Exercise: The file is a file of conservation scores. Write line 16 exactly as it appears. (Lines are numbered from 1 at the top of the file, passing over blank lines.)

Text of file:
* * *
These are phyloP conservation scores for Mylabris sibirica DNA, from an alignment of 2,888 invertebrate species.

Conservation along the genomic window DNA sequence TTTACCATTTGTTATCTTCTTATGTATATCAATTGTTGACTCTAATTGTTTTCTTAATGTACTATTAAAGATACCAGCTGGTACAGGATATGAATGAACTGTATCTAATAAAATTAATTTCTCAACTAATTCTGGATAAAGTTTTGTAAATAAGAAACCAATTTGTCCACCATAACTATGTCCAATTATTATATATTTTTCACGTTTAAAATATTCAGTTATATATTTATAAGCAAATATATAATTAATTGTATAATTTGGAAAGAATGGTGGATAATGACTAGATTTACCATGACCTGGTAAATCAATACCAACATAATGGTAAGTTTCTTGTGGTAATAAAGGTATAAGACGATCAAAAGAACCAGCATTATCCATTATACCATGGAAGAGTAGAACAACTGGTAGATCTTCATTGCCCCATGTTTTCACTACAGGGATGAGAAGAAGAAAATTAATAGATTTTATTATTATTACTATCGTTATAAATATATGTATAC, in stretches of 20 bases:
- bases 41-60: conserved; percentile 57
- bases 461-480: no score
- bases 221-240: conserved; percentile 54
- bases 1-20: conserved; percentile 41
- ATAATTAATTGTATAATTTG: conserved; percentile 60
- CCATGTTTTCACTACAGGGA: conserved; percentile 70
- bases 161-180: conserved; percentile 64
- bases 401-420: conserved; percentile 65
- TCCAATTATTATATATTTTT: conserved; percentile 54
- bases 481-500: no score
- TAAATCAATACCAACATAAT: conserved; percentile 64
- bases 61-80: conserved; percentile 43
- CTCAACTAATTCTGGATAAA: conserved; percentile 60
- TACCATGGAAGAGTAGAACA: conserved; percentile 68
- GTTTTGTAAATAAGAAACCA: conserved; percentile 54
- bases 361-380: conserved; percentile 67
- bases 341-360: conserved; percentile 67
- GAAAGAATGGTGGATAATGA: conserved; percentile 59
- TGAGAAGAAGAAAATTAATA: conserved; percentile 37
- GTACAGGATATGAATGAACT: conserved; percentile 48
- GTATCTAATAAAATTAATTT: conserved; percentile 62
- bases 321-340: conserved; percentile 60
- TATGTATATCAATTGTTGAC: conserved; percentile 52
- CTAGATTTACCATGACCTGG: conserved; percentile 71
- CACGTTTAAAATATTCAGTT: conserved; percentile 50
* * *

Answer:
- TACCATGGAAGAGTAGAACA: conserved; percentile 68